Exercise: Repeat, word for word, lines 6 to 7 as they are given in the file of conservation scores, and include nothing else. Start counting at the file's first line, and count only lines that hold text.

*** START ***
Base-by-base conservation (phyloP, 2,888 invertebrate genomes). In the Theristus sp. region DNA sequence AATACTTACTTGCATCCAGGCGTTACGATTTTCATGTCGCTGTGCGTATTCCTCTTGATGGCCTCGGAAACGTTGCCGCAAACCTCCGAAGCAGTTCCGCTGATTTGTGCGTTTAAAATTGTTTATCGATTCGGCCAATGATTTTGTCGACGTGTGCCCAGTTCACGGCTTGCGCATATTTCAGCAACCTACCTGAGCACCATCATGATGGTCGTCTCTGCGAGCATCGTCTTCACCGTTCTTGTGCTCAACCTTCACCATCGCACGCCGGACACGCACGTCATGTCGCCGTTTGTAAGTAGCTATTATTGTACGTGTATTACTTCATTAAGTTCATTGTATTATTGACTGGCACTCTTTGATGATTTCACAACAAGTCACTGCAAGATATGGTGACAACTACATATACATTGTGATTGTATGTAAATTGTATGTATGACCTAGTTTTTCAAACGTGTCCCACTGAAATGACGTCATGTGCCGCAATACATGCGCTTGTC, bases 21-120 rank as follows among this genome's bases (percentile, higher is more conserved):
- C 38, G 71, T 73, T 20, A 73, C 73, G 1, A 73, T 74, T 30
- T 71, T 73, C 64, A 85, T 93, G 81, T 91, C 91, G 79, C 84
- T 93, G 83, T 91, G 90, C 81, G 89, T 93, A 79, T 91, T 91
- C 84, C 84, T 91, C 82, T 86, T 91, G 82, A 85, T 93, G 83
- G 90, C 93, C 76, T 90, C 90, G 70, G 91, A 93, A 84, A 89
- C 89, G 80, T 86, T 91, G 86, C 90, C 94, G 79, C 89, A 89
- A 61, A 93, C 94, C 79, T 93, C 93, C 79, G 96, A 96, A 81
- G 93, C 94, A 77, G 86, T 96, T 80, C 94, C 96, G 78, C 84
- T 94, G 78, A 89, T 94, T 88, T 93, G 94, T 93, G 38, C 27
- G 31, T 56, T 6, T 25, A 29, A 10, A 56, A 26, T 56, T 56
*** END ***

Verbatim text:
- G 90, C 93, C 76, T 90, C 90, G 70, G 91, A 93, A 84, A 89
- C 89, G 80, T 86, T 91, G 86, C 90, C 94, G 79, C 89, A 89